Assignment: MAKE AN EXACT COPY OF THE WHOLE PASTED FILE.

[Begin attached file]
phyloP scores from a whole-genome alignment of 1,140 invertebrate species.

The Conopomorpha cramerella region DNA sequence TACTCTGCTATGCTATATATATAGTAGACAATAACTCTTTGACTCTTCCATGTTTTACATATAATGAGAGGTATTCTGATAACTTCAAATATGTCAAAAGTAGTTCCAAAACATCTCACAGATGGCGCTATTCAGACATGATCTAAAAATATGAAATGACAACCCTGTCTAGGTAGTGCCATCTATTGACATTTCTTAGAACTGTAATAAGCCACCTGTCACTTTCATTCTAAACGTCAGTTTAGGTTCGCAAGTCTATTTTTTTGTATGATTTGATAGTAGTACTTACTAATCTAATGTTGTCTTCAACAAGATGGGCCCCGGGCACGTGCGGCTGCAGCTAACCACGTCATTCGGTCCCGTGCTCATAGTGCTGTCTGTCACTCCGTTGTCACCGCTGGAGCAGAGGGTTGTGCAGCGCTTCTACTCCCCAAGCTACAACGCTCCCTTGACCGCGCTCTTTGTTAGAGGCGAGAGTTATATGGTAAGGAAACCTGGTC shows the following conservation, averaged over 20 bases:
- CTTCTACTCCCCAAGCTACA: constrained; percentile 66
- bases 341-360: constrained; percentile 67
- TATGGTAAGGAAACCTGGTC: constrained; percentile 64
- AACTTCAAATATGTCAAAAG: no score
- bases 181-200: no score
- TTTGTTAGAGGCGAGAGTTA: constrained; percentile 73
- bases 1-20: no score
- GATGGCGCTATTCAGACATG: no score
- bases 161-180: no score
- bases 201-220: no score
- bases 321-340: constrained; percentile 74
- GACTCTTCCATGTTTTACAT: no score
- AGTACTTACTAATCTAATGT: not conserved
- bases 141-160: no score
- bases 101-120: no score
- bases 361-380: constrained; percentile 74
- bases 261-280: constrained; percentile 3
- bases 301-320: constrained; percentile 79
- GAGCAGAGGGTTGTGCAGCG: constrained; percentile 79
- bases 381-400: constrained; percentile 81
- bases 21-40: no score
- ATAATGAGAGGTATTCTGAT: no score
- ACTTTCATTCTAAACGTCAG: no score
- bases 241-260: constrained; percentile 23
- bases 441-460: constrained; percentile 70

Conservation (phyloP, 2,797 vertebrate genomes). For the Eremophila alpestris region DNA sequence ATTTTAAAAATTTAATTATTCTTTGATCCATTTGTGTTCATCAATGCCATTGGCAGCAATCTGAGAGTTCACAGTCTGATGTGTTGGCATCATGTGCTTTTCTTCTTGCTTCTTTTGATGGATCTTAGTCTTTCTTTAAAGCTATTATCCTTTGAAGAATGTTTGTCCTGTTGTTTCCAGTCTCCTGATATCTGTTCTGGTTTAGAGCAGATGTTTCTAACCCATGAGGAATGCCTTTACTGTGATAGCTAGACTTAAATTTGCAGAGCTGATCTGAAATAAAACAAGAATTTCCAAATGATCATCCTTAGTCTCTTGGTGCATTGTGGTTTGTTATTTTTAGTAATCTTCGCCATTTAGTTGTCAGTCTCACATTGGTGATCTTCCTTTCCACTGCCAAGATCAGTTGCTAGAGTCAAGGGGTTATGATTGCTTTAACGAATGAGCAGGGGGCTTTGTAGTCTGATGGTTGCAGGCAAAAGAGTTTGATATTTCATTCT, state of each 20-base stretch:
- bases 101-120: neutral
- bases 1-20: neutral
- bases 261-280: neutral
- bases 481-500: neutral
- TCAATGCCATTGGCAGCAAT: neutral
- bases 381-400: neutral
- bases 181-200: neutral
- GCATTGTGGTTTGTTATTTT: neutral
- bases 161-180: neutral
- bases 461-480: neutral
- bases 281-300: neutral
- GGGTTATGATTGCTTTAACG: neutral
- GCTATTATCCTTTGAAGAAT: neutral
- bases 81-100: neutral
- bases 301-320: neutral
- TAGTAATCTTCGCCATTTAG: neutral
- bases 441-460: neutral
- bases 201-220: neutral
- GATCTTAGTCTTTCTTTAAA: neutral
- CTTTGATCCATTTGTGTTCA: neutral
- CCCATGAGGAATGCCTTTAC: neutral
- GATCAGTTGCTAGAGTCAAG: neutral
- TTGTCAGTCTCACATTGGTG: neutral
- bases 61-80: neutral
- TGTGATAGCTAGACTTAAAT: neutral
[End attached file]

phyloP scores from a whole-genome alignment of 1,140 invertebrate species.

The Conopomorpha cramerella region DNA sequence TACTCTGCTATGCTATATATATAGTAGACAATAACTCTTTGACTCTTCCATGTTTTACATATAATGAGAGGTATTCTGATAACTTCAAATATGTCAAAAGTAGTTCCAAAACATCTCACAGATGGCGCTATTCAGACATGATCTAAAAATATGAAATGACAACCCTGTCTAGGTAGTGCCATCTATTGACATTTCTTAGAACTGTAATAAGCCACCTGTCACTTTCATTCTAAACGTCAGTTTAGGTTCGCAAGTCTATTTTTTTGTATGATTTGATAGTAGTACTTACTAATCTAATGTTGTCTTCAACAAGATGGGCCCCGGGCACGTGCGGCTGCAGCTAACCACGTCATTCGGTCCCGTGCTCATAGTGCTGTCTGTCACTCCGTTGTCACCGCTGGAGCAGAGGGTTGTGCAGCGCTTCTACTCCCCAAGCTACAACGCTCCCTTGACCGCGCTCTTTGTTAGAGGCGAGAGTTATATGGTAAGGAAACCTGGTC shows the following conservation, averaged over 20 bases:
- CTTCTACTCCCCAAGCTACA: constrained; percentile 66
- bases 341-360: constrained; percentile 67
- TATGGTAAGGAAACCTGGTC: constrained; percentile 64
- AACTTCAAATATGTCAAAAG: no score
- bases 181-200: no score
- TTTGTTAGAGGCGAGAGTTA: constrained; percentile 73
- bases 1-20: no score
- GATGGCGCTATTCAGACATG: no score
- bases 161-180: no score
- bases 201-220: no score
- bases 321-340: constrained; percentile 74
- GACTCTTCCATGTTTTACAT: no score
- AGTACTTACTAATCTAATGT: not conserved
- bases 141-160: no score
- bases 101-120: no score
- bases 361-380: constrained; percentile 74
- bases 261-280: constrained; percentile 3
- bases 301-320: constrained; percentile 79
- GAGCAGAGGGTTGTGCAGCG: constrained; percentile 79
- bases 381-400: constrained; percentile 81
- bases 21-40: no score
- ATAATGAGAGGTATTCTGAT: no score
- ACTTTCATTCTAAACGTCAG: no score
- bases 241-260: constrained; percentile 23
- bases 441-460: constrained; percentile 70

Conservation (phyloP, 2,797 vertebrate genomes). For the Eremophila alpestris region DNA sequence ATTTTAAAAATTTAATTATTCTTTGATCCATTTGTGTTCATCAATGCCATTGGCAGCAATCTGAGAGTTCACAGTCTGATGTGTTGGCATCATGTGCTTTTCTTCTTGCTTCTTTTGATGGATCTTAGTCTTTCTTTAAAGCTATTATCCTTTGAAGAATGTTTGTCCTGTTGTTTCCAGTCTCCTGATATCTGTTCTGGTTTAGAGCAGATGTTTCTAACCCATGAGGAATGCCTTTACTGTGATAGCTAGACTTAAATTTGCAGAGCTGATCTGAAATAAAACAAGAATTTCCAAATGATCATCCTTAGTCTCTTGGTGCATTGTGGTTTGTTATTTTTAGTAATCTTCGCCATTTAGTTGTCAGTCTCACATTGGTGATCTTCCTTTCCACTGCCAAGATCAGTTGCTAGAGTCAAGGGGTTATGATTGCTTTAACGAATGAGCAGGGGGCTTTGTAGTCTGATGGTTGCAGGCAAAAGAGTTTGATATTTCATTCT, state of each 20-base stretch:
- bases 101-120: neutral
- bases 1-20: neutral
- bases 261-280: neutral
- bases 481-500: neutral
- TCAATGCCATTGGCAGCAAT: neutral
- bases 381-400: neutral
- bases 181-200: neutral
- GCATTGTGGTTTGTTATTTT: neutral
- bases 161-180: neutral
- bases 461-480: neutral
- bases 281-300: neutral
- GGGTTATGATTGCTTTAACG: neutral
- GCTATTATCCTTTGAAGAAT: neutral
- bases 81-100: neutral
- bases 301-320: neutral
- TAGTAATCTTCGCCATTTAG: neutral
- bases 441-460: neutral
- bases 201-220: neutral
- GATCTTAGTCTTTCTTTAAA: neutral
- CTTTGATCCATTTGTGTTCA: neutral
- CCCATGAGGAATGCCTTTAC: neutral
- GATCAGTTGCTAGAGTCAAG: neutral
- TTGTCAGTCTCACATTGGTG: neutral
- bases 61-80: neutral
- TGTGATAGCTAGACTTAAAT: neutral